La Friche: Toronto
A Space Windows
July 23 – September 3, 2022
Opening Reception July 23, 2022, 1:00 pm–3:00 pm
My current artistic research on urban wild plants, which began in 2017, is born from my admiration and curiosity for these resilient florae. Their untamed tenacity and important ecosystemic role in reconditioning the soil, removing heavy metals, and nourishing the biomass gives me hope in this era of ecological crisis; archetypal reminders that life remains possible amidst the ruins. My foraging hints towards a future way of co-existing while simultaneously harkening to the past, to our collective history of gathering, of being vulnerable and sensitive to the cycle of the seasons, the growth of the wild-plants and the changeability of it all. Imagining a possible cohabitation between humankind and our wild plant cousins, I began to see my “tapestries” as artistic-yet-functional seed banks for these plants that are often targeted by pesticide companies for their brave adaptability and resilience, my gesture being one to honour and validate these species that are often so violently “man-aged.” This project includes tapestries, drawings and photographs from Toronto (2022) as well as previous *Friche projects realized in different cities: Cambridge, Ontario (2020), Montréal (2019) and Québec-Lévis (2018).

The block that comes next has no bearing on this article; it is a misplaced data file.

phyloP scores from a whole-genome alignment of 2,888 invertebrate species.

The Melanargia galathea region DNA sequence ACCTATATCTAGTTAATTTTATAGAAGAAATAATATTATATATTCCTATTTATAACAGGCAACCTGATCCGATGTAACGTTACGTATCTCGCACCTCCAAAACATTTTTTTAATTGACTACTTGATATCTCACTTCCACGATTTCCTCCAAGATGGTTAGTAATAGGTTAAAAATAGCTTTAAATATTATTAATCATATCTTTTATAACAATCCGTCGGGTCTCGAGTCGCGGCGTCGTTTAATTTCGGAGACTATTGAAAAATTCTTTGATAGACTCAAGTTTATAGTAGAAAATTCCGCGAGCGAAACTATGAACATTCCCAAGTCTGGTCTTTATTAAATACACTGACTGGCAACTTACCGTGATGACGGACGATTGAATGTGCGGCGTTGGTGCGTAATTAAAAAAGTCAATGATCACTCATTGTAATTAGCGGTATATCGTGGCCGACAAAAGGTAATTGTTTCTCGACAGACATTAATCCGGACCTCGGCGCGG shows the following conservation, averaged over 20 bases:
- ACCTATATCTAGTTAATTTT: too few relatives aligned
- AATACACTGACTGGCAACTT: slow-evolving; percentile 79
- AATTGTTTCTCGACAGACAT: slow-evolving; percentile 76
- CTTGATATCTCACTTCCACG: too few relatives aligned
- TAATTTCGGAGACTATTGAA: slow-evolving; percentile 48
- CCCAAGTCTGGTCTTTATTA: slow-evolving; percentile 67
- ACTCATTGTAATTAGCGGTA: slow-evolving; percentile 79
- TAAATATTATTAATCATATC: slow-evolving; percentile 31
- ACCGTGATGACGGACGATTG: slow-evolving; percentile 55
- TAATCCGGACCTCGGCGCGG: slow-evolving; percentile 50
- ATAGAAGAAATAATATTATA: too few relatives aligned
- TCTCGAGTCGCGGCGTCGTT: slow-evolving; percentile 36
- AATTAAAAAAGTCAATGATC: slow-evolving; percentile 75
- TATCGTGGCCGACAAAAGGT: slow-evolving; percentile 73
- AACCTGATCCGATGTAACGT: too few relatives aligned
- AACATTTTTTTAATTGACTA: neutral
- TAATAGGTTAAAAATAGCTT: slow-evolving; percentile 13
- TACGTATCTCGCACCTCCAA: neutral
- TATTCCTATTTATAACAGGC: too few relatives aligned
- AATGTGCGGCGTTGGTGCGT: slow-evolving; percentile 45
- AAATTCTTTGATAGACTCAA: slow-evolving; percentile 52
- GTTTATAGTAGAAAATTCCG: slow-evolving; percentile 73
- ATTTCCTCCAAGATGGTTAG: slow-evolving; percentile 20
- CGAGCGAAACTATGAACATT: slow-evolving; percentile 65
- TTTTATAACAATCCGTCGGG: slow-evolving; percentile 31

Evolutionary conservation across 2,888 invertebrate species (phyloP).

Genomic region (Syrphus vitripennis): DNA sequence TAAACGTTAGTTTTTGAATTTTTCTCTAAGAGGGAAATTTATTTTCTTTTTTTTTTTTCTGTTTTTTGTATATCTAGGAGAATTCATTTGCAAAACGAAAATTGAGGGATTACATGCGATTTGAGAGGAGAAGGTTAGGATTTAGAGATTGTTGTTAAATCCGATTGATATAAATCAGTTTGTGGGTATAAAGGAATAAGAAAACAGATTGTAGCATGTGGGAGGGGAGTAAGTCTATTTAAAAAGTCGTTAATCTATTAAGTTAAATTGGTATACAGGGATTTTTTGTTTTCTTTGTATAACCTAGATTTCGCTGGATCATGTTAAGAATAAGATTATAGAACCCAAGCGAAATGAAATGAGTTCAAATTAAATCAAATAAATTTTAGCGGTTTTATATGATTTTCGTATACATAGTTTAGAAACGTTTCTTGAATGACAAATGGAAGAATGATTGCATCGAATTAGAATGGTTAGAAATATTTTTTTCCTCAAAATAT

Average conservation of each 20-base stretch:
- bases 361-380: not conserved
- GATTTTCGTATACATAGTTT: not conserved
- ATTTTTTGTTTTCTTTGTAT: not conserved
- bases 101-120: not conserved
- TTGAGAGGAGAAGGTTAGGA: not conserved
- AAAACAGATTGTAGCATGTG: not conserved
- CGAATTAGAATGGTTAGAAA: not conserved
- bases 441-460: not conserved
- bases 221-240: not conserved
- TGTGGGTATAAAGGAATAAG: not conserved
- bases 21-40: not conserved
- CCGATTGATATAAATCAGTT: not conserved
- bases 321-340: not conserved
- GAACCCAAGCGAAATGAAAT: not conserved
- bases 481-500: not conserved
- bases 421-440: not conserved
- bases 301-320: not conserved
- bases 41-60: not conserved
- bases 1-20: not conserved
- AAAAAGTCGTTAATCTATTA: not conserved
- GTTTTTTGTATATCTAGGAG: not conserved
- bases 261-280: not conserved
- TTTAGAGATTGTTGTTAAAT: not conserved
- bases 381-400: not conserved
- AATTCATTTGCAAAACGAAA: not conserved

*”Friche” is a French word meaning un-cultivated land, which I find more neutral than our English words “wasteland” or “abandoned lot” (abandoned perhaps by humans, but not by a multitude of other species).
I wish to thank the wild plants I found in the streets in walking proximity to the 401 Richmond building, this project being made possible only through a true interspecies collaboration. Fragments were carefully collected with respect and attention to the wellbeing of the plant. I would also like to thank Mary Taylor of the Curve Lake First Nation for the plant translations in Anishinaabemowin/Mississauga and for her generous sharing of knowledge, and Jenny Blackbird from the University of Toronto for her wonderful assistance in helping me find a translator so that the native plants found in this project could be identified by their Indigenous names rather than colonially imposed ones.
I gratefully acknowledge the support of the Canada Council for the Arts for the creation and presentation of this project.
Angela Marsh is originally from the Toronto area, currently living and working in Québec City, the unceded territory of Nionwentsio, of the Huron-Wendat nation. Marsh’s recent projects include It’s really just a love story – C’est vraiment juste une histoire d’amour presented by the Musée national des beaux-arts du Québec (2021 & 2022), This Work is so Urgent it Must be Slow at OBORO in Montreal (2021) and In Wildness is the preservation of the world with the University of Waterloo’s School of Architecture in Cambridge (2020). For over 20 years Angela has been a passionate arts educator creating community and school-based projects, with an interest in art-ecology hybrid projects. She has published her writing in Research in Arts and Education from the Aalto University in Finland, the Journal of Aesthetic Education and Cigale. Angela holds an MFA in Visual Arts from Université Laval (2019) and an MA in Education (2004) from OISE/University of Toronto and is an active member of the ecologist groups Mères au Front and Québec Sans Pesticides